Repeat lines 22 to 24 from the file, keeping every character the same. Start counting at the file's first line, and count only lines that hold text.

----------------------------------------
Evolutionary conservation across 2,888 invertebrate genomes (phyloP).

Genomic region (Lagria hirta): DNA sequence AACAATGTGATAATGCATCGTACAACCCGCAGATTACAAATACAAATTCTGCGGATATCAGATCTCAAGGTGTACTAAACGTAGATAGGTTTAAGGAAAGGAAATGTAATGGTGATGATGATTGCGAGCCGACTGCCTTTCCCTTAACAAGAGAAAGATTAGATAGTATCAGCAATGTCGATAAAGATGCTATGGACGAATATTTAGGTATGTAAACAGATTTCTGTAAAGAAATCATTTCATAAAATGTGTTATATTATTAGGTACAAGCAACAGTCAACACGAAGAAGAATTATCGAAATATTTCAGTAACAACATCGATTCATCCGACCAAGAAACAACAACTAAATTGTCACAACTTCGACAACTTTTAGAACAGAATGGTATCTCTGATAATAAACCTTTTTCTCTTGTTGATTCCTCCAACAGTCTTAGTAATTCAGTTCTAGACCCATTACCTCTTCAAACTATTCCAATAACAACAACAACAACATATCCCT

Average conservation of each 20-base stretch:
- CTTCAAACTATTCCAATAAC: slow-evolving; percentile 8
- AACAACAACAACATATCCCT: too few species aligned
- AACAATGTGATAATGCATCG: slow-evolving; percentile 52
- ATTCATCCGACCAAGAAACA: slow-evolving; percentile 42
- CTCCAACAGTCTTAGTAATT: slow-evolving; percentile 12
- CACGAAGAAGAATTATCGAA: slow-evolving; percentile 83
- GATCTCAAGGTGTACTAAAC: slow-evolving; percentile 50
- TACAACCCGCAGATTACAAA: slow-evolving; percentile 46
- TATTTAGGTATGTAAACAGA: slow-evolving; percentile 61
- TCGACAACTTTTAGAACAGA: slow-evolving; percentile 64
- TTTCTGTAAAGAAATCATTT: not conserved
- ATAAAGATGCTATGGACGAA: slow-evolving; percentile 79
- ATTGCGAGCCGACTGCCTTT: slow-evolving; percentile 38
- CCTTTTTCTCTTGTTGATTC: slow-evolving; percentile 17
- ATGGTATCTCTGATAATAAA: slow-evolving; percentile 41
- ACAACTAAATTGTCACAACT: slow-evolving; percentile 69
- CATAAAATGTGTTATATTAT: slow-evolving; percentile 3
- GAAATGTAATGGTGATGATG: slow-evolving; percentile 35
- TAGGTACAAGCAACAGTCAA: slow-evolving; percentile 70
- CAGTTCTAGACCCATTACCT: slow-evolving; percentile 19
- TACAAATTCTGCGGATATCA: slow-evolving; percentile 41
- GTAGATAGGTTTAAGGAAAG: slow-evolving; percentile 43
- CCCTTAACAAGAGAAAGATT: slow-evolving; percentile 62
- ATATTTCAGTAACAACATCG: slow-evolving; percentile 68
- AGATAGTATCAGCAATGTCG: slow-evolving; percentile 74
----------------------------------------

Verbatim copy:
- TAGGTACAAGCAACAGTCAA: slow-evolving; percentile 70
- CAGTTCTAGACCCATTACCT: slow-evolving; percentile 19
- TACAAATTCTGCGGATATCA: slow-evolving; percentile 41